ASSESSMENT OF PSYCHIC SEQUELS
The terrorist attack, like any other violence situation, generates in those who suffer it a serious psychological affectation that hinders their psychological and emotional well-being. The UAVAT incorporates a team of forensic psychologists specialized in the assessment of the psychological damage caused by a terrorist attack.
Forensic assessments are a tool for expert evidence that assesses the psychological damage suffered in the judicial and administrative context.
This forensic assessment legally allows guiding and advising the courts during criminal, work and administrative judicial processes.
When will I need a forensic assessment?
Assessment of injuries and sequels
The expert appraisals about injuries and psychological sequels allow us to evaluate, enumerate and quantify the psychological damage suffered after an attack. Although the consequences represent an important impact on the lives of those affected and their families, they are in most cases difficult to measure, quantify and demonstrate in the face of legal and administrative procedures.
Among the most common post-traumatic sequels are the symptoms of post-traumatic stress disorder, depression, obsessive-compulsive disorders and even persistent personality disorders.
These reports and expert opinions are meant to estimate the damage in a rigorous, scientific and based on clinical-forensic and legal criteria in order to guide the compensation for psychophysical damage (Law 29/2011, of September 22, of Recognition and Comprehensive Protection of Victims of Terrorism) as well as to establish an adequate compensation in the processes of incapacitation or work disability.
Legal reparations and recognition as a victim of terrorism
The forensic assessment in the criminal-prosecution area involves an expert assessment of the sequels and the causal link (etiology of the injury) with a terrorist attack. These expert evaluations will be ratified afterwards in the oral trial. The competent court in matters of terrorism is the National Court.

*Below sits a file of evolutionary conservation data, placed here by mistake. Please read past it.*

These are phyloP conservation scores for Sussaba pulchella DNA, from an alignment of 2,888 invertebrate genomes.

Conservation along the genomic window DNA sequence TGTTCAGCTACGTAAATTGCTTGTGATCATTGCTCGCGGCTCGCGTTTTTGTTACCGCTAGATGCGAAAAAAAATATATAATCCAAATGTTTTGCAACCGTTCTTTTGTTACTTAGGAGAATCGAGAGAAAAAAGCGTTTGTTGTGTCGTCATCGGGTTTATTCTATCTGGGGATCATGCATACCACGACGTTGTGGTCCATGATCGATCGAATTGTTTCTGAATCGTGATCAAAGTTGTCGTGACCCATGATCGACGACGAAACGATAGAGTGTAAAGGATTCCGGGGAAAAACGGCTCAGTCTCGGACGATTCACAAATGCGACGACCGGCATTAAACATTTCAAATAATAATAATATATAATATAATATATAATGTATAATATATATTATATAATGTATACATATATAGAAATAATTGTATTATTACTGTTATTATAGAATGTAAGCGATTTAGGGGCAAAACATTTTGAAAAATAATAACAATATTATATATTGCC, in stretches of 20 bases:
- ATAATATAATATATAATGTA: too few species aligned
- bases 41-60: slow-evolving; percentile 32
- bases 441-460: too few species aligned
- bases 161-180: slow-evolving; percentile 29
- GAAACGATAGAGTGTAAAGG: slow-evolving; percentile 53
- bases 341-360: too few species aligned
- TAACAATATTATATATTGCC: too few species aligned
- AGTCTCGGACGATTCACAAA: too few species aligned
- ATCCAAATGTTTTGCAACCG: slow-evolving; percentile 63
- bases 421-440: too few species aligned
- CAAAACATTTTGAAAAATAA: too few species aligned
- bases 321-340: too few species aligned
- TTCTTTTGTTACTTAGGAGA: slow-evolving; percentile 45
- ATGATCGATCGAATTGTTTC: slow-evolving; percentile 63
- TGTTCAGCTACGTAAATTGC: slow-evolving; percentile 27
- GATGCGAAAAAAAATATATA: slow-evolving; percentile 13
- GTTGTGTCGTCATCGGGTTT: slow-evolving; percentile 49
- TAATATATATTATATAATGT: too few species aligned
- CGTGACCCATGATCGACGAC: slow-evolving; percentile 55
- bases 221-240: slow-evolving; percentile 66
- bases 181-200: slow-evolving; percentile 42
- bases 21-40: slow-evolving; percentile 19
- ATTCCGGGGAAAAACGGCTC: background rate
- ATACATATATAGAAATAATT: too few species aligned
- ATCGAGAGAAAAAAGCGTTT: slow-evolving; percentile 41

Degrees of disability and incapacity for work
The expert assessment of sequels involving an incapacity, invalidity (absolute, total, partial, great disability) or disability in the working life of the affected person, must be assessed by the competent body.
The expert assessment of sequels that involve a disability or psychic diminution in a chronic and permanent way. The institutions responsible for assessing disability situations and their degree are the Social Affairs Departments of each community.
The UAVAT has created a forensic assessment protocol for victims of violent or traumatic events and it’s formed with long-term experts in the evaluation of trauma linked to terrorist attacks, violent crimes and major catastrophes.
ASSESSMENT OF INJURIES-SEQUELS AND CAUSAL LINK
The assessment of the psychological damage is based on the evaluation of the psychological injury, as well as the determination of the sequels and psychological, cognitive and emotional deterioration suffered by the affected. It also provides an assessment of the causal link between injury / sequels and the traumatic event.
EXPERIENCE AND PROFESSIONAL TRAJECTORY
The management of the UAVAT has major experience in assessing psychological sequels in other major catastrophes and terrorist actions (11-M, Hipercor, etc.).
Difference between injury and psychological sequels
Psychological injuries consist in discomfort and affectation derived from the psychological impact or a traumatic event.
These injuries, on occasion, can be recovered with the support of positive resources such as good social, work and family integration and / or specialized psychological care.
The UAVAT offers a psychological care resource for those affected by terrorist attacks.
The psychological sequels, however, are the result of inadequate or insufficient recovery of psychological injuries suffered. In these cases, psychological distress can interfere chronically and permanently in the life of the affected person.
The causes of a non-recoverability are multiple: characteristics of the event, personality, resources, etc.
These consequences can, to a greater or lesser extent, affect the work path of the affected person as well as their family and social life.